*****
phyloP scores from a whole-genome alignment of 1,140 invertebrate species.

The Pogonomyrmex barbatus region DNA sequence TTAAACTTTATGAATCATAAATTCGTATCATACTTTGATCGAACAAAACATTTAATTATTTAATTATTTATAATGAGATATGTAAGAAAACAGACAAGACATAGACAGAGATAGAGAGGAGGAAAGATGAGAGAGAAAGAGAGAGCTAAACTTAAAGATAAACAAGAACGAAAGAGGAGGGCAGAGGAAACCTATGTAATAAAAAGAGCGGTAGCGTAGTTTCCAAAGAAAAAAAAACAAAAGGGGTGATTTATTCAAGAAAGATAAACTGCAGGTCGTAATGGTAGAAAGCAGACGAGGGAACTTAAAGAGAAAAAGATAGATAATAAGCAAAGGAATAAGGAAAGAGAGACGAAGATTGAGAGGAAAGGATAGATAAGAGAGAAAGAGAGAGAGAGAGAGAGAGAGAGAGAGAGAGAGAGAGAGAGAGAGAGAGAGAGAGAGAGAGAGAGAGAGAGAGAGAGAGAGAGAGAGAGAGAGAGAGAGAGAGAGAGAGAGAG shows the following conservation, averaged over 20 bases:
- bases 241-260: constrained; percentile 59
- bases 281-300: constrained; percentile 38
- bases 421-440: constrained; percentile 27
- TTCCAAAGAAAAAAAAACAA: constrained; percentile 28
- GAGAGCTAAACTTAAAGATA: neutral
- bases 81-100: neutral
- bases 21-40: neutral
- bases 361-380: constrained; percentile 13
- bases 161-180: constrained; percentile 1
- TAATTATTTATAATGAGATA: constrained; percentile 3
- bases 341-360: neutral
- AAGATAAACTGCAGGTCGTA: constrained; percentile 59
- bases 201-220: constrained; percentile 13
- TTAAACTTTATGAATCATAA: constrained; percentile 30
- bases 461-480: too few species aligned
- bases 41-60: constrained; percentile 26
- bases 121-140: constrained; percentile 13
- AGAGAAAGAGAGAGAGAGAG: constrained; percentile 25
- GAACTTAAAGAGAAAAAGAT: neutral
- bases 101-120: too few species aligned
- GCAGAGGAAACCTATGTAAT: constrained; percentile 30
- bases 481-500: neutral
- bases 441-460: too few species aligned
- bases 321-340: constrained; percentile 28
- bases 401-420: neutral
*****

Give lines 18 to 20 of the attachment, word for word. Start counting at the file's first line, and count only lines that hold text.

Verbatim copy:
- bases 41-60: constrained; percentile 26
- bases 121-140: constrained; percentile 13
- AGAGAAAGAGAGAGAGAGAG: constrained; percentile 25